As a film following six patients receiving the controversial treatment is released, Kate Hilpern uncovers a very slippery issue
The Interview movie review: You can't see Seth Rogen and James Franco's Kim Jong Un assassination film, but you can read about it here

The Interview movie review

You can't see Seth Rogen and James Franco's Kim Jong Un assassination film, but you can read about it here
Serial mania has propelled podcasts into the cultural mainstream

How podcasts became mainstream

People have consumed gripping armchair investigation Serial with a relish typically reserved for box-set binges
Jesus Christ has become an unlikely pin-up for hipster marketing companies

Jesus Christ has become an unlikely pin-up

Kevin Lee Light, aka "Jesus", is the newest client of creative agency Mother while rival agency Anomaly has launched Sexy Jesus, depicting the Messiah in a series of Athena-style poses
Rosetta space mission voted most important scientific breakthrough of 2014

A memorable year for science – if not for mice

The most important scientific breakthroughs of 2014
Christmas cocktails to make you merry: From eggnog to Brown Betty and Rum Bumpo

Christmas cocktails to make you merry

Mulled wine is an essential seasonal treat. But now drinkers are rediscovering other traditional festive tipples. Angela Clutton raises a glass to Christmas cocktails
5 best activity trackers

Fitness technology: 5 best activity trackers

Up the ante in your regimen and change the habits of a lifetime with this wearable tech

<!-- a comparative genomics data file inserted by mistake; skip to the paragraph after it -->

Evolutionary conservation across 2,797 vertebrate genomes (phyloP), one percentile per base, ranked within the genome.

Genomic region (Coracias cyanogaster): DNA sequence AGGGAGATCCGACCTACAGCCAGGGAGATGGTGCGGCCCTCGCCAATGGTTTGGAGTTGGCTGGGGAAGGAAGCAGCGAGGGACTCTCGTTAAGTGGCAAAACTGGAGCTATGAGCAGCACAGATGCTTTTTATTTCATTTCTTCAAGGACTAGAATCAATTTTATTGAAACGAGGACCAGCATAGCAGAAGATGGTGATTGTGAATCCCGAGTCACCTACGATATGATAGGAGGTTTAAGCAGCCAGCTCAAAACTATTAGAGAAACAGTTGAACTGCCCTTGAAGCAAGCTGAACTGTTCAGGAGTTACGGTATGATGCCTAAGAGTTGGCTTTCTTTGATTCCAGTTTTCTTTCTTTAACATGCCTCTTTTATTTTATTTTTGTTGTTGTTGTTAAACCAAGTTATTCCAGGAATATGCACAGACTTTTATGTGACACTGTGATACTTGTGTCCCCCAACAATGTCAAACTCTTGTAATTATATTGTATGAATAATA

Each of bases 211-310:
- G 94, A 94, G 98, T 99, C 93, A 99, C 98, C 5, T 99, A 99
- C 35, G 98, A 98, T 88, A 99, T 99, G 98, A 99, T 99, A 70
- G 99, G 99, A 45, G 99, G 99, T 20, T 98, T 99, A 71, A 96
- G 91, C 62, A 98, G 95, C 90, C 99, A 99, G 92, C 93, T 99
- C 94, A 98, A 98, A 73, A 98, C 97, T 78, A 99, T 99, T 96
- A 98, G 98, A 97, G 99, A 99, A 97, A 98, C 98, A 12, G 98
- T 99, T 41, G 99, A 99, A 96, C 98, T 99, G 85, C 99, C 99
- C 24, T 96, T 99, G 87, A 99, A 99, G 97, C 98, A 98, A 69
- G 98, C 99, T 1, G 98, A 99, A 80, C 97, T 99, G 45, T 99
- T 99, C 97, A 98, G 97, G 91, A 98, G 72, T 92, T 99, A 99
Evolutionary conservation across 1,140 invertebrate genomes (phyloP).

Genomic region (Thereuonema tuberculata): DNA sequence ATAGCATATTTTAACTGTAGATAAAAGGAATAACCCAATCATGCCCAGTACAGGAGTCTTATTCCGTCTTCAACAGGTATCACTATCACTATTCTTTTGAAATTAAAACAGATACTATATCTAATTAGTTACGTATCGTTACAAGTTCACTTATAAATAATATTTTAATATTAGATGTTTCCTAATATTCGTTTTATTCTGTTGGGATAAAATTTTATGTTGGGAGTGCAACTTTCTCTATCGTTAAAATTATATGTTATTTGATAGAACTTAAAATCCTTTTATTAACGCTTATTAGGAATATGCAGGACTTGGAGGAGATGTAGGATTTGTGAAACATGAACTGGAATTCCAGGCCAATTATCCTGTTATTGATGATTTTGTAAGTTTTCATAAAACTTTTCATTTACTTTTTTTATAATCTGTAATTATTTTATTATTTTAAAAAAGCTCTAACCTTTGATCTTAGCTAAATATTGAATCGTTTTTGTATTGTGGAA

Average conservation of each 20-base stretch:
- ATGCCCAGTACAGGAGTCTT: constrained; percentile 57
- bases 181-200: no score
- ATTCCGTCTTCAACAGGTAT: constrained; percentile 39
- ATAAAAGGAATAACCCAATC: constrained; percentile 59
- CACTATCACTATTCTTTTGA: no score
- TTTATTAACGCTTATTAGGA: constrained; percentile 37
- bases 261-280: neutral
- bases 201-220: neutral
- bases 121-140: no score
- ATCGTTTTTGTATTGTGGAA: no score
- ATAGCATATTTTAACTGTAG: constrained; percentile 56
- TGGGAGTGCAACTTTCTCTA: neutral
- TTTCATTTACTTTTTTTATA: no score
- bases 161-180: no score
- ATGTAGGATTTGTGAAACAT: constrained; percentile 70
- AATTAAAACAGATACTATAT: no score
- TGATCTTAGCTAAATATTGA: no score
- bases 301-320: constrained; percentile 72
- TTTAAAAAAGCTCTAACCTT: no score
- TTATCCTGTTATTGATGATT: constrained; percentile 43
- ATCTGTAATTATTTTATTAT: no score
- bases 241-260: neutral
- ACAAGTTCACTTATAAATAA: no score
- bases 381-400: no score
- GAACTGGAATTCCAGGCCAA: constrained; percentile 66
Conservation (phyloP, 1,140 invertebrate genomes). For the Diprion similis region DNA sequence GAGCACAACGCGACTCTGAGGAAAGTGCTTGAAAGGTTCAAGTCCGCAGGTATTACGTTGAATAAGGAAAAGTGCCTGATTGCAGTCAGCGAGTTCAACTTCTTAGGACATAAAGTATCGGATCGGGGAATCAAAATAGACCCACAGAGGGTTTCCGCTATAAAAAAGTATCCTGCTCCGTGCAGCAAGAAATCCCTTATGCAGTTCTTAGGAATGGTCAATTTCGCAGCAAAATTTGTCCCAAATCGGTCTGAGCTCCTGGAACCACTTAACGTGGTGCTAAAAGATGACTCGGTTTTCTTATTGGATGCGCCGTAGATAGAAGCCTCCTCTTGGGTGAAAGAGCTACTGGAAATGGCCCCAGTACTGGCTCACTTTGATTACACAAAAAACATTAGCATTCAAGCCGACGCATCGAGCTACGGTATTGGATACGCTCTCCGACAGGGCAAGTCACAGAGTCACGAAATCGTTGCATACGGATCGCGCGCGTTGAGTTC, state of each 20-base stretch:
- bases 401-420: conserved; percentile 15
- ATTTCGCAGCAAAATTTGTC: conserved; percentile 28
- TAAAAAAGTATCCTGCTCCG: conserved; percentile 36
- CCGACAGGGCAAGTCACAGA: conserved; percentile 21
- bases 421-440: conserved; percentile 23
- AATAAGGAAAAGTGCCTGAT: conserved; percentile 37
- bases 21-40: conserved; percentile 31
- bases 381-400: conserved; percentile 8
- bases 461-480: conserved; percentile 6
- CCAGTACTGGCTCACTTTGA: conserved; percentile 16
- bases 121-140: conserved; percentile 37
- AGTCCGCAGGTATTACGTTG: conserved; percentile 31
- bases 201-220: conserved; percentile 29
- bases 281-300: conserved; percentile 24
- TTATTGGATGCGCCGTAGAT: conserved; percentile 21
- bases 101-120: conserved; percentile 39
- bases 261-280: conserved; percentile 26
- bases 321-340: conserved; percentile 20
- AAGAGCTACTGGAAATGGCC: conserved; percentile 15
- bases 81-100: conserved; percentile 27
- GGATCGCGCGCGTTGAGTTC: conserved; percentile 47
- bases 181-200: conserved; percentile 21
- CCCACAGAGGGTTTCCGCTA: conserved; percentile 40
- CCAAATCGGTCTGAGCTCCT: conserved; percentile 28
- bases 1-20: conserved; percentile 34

Paul Scholes column: It's a little-known fact, but I have played one of the seven dwarves

Paul Scholes column

It's a little-known fact, but I have played one of the seven dwarves
Fifa's travelling circus once again steals limelight from real stars

Fifa's travelling circus once again steals limelight from real stars

Club World Cup kicked into the long grass by the continued farce surrounding Blatter, Garcia, Russia and Qatar
Frank Warren column: 2014 – boxing is back and winning new fans

Frank Warren: Boxing is back and winning new fans

2014 proves it's now one of sport's biggest hitters again
Jeb Bush vs Hillary Clinton: The power dynamics of the two first families

Jeb Bush vs Hillary Clinton

Karen Tumulty explores the power dynamics of the two first families
Stockholm is rivalling Silicon Valley with a hotbed of technology start-ups

Stockholm is rivalling Silicon Valley

The Swedish capital is home to two of the most popular video games in the world, as well as thousands of technology start-ups worth hundreds of millions of pounds – and it's all happened since 2009
Did Japanese workers really get their symbols mixed up and display Santa on a crucifix?

Crucified Santa: Urban myth refuses to die

The story goes that Japanese store workers created a life-size effigy of a smiling "Father Kurisumasu" attached to a facsimile of Our Lord's final instrument of torture
Jennifer Saunders and Kate Moss join David Walliams on set for TV adaptation of The Boy in the Dress

The Boy in the Dress: On set with the stars

Walliams' story about a boy who goes to school in a dress will be shown this Christmas